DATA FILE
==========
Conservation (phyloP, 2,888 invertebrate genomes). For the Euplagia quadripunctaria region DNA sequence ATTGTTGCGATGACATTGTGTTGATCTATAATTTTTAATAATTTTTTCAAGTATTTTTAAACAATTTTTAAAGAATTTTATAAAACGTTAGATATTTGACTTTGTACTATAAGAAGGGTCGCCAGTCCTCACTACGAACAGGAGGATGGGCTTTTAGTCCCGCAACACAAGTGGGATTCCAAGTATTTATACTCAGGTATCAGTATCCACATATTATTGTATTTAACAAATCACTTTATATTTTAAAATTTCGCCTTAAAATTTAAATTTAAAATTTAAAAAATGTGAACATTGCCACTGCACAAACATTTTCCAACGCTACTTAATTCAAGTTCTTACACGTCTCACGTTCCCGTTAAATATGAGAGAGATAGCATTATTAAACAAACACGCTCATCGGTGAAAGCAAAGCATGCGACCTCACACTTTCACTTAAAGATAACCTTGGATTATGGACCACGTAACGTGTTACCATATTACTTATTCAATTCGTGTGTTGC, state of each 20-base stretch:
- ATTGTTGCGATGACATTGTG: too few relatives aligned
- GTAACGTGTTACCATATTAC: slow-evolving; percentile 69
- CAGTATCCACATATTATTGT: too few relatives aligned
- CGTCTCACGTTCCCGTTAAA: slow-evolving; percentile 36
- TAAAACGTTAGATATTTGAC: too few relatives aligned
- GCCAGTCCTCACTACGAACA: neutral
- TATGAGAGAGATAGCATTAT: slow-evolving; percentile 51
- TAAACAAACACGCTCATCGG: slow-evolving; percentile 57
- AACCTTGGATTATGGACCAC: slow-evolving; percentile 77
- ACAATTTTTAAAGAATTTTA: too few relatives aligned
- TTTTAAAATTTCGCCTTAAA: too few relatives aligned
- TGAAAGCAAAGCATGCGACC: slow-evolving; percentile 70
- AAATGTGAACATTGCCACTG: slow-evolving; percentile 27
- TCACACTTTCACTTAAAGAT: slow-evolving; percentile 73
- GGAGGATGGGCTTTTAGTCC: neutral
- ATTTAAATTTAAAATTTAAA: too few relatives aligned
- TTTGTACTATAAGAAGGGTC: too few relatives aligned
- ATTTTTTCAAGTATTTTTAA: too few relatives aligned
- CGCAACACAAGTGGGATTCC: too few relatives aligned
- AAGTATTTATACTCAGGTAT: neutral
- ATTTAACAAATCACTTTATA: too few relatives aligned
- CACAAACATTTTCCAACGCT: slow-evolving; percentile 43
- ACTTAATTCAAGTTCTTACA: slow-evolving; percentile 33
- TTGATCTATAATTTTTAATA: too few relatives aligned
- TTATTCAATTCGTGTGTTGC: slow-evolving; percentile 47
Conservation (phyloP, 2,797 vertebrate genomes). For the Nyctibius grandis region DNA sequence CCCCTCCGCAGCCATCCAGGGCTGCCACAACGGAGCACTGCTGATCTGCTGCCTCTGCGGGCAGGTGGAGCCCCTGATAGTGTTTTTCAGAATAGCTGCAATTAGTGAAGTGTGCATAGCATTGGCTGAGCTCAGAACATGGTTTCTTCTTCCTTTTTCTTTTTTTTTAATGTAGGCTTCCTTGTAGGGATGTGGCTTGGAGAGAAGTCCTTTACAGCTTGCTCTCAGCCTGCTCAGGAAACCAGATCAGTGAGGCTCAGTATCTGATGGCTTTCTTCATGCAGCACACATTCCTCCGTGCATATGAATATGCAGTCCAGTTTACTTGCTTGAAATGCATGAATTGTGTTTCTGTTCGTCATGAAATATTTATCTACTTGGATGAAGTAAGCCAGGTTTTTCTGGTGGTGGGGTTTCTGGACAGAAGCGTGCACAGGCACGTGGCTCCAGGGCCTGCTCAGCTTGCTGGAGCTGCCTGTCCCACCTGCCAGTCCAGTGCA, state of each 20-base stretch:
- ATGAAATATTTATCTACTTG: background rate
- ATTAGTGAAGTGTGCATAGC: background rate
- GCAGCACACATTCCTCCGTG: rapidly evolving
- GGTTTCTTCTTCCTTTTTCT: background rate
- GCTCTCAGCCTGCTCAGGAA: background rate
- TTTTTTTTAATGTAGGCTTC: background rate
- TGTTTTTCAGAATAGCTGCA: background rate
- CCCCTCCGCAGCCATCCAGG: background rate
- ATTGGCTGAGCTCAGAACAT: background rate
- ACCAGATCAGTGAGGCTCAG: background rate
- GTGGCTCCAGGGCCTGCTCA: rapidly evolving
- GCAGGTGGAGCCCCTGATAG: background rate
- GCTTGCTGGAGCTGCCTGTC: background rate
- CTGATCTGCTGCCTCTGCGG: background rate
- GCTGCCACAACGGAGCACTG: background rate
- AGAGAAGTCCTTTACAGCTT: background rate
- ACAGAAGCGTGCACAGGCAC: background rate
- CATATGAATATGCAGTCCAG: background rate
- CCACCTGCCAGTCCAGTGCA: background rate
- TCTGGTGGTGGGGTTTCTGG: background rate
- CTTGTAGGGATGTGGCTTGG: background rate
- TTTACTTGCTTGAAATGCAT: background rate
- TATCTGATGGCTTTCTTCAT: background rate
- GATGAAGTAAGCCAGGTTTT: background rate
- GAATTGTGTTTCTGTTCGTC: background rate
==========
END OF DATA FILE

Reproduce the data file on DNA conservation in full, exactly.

Conservation (phyloP, 2,888 invertebrate genomes). For the Euplagia quadripunctaria region DNA sequence ATTGTTGCGATGACATTGTGTTGATCTATAATTTTTAATAATTTTTTCAAGTATTTTTAAACAATTTTTAAAGAATTTTATAAAACGTTAGATATTTGACTTTGTACTATAAGAAGGGTCGCCAGTCCTCACTACGAACAGGAGGATGGGCTTTTAGTCCCGCAACACAAGTGGGATTCCAAGTATTTATACTCAGGTATCAGTATCCACATATTATTGTATTTAACAAATCACTTTATATTTTAAAATTTCGCCTTAAAATTTAAATTTAAAATTTAAAAAATGTGAACATTGCCACTGCACAAACATTTTCCAACGCTACTTAATTCAAGTTCTTACACGTCTCACGTTCCCGTTAAATATGAGAGAGATAGCATTATTAAACAAACACGCTCATCGGTGAAAGCAAAGCATGCGACCTCACACTTTCACTTAAAGATAACCTTGGATTATGGACCACGTAACGTGTTACCATATTACTTATTCAATTCGTGTGTTGC, state of each 20-base stretch:
- ATTGTTGCGATGACATTGTG: too few relatives aligned
- GTAACGTGTTACCATATTAC: slow-evolving; percentile 69
- CAGTATCCACATATTATTGT: too few relatives aligned
- CGTCTCACGTTCCCGTTAAA: slow-evolving; percentile 36
- TAAAACGTTAGATATTTGAC: too few relatives aligned
- GCCAGTCCTCACTACGAACA: neutral
- TATGAGAGAGATAGCATTAT: slow-evolving; percentile 51
- TAAACAAACACGCTCATCGG: slow-evolving; percentile 57
- AACCTTGGATTATGGACCAC: slow-evolving; percentile 77
- ACAATTTTTAAAGAATTTTA: too few relatives aligned
- TTTTAAAATTTCGCCTTAAA: too few relatives aligned
- TGAAAGCAAAGCATGCGACC: slow-evolving; percentile 70
- AAATGTGAACATTGCCACTG: slow-evolving; percentile 27
- TCACACTTTCACTTAAAGAT: slow-evolving; percentile 73
- GGAGGATGGGCTTTTAGTCC: neutral
- ATTTAAATTTAAAATTTAAA: too few relatives aligned
- TTTGTACTATAAGAAGGGTC: too few relatives aligned
- ATTTTTTCAAGTATTTTTAA: too few relatives aligned
- CGCAACACAAGTGGGATTCC: too few relatives aligned
- AAGTATTTATACTCAGGTAT: neutral
- ATTTAACAAATCACTTTATA: too few relatives aligned
- CACAAACATTTTCCAACGCT: slow-evolving; percentile 43
- ACTTAATTCAAGTTCTTACA: slow-evolving; percentile 33
- TTGATCTATAATTTTTAATA: too few relatives aligned
- TTATTCAATTCGTGTGTTGC: slow-evolving; percentile 47
Conservation (phyloP, 2,797 vertebrate genomes). For the Nyctibius grandis region DNA sequence CCCCTCCGCAGCCATCCAGGGCTGCCACAACGGAGCACTGCTGATCTGCTGCCTCTGCGGGCAGGTGGAGCCCCTGATAGTGTTTTTCAGAATAGCTGCAATTAGTGAAGTGTGCATAGCATTGGCTGAGCTCAGAACATGGTTTCTTCTTCCTTTTTCTTTTTTTTTAATGTAGGCTTCCTTGTAGGGATGTGGCTTGGAGAGAAGTCCTTTACAGCTTGCTCTCAGCCTGCTCAGGAAACCAGATCAGTGAGGCTCAGTATCTGATGGCTTTCTTCATGCAGCACACATTCCTCCGTGCATATGAATATGCAGTCCAGTTTACTTGCTTGAAATGCATGAATTGTGTTTCTGTTCGTCATGAAATATTTATCTACTTGGATGAAGTAAGCCAGGTTTTTCTGGTGGTGGGGTTTCTGGACAGAAGCGTGCACAGGCACGTGGCTCCAGGGCCTGCTCAGCTTGCTGGAGCTGCCTGTCCCACCTGCCAGTCCAGTGCA, state of each 20-base stretch:
- ATGAAATATTTATCTACTTG: background rate
- ATTAGTGAAGTGTGCATAGC: background rate
- GCAGCACACATTCCTCCGTG: rapidly evolving
- GGTTTCTTCTTCCTTTTTCT: background rate
- GCTCTCAGCCTGCTCAGGAA: background rate
- TTTTTTTTAATGTAGGCTTC: background rate
- TGTTTTTCAGAATAGCTGCA: background rate
- CCCCTCCGCAGCCATCCAGG: background rate
- ATTGGCTGAGCTCAGAACAT: background rate
- ACCAGATCAGTGAGGCTCAG: background rate
- GTGGCTCCAGGGCCTGCTCA: rapidly evolving
- GCAGGTGGAGCCCCTGATAG: background rate
- GCTTGCTGGAGCTGCCTGTC: background rate
- CTGATCTGCTGCCTCTGCGG: background rate
- GCTGCCACAACGGAGCACTG: background rate
- AGAGAAGTCCTTTACAGCTT: background rate
- ACAGAAGCGTGCACAGGCAC: background rate
- CATATGAATATGCAGTCCAG: background rate
- CCACCTGCCAGTCCAGTGCA: background rate
- TCTGGTGGTGGGGTTTCTGG: background rate
- CTTGTAGGGATGTGGCTTGG: background rate
- TTTACTTGCTTGAAATGCAT: background rate
- TATCTGATGGCTTTCTTCAT: background rate
- GATGAAGTAAGCCAGGTTTT: background rate
- GAATTGTGTTTCTGTTCGTC: background rate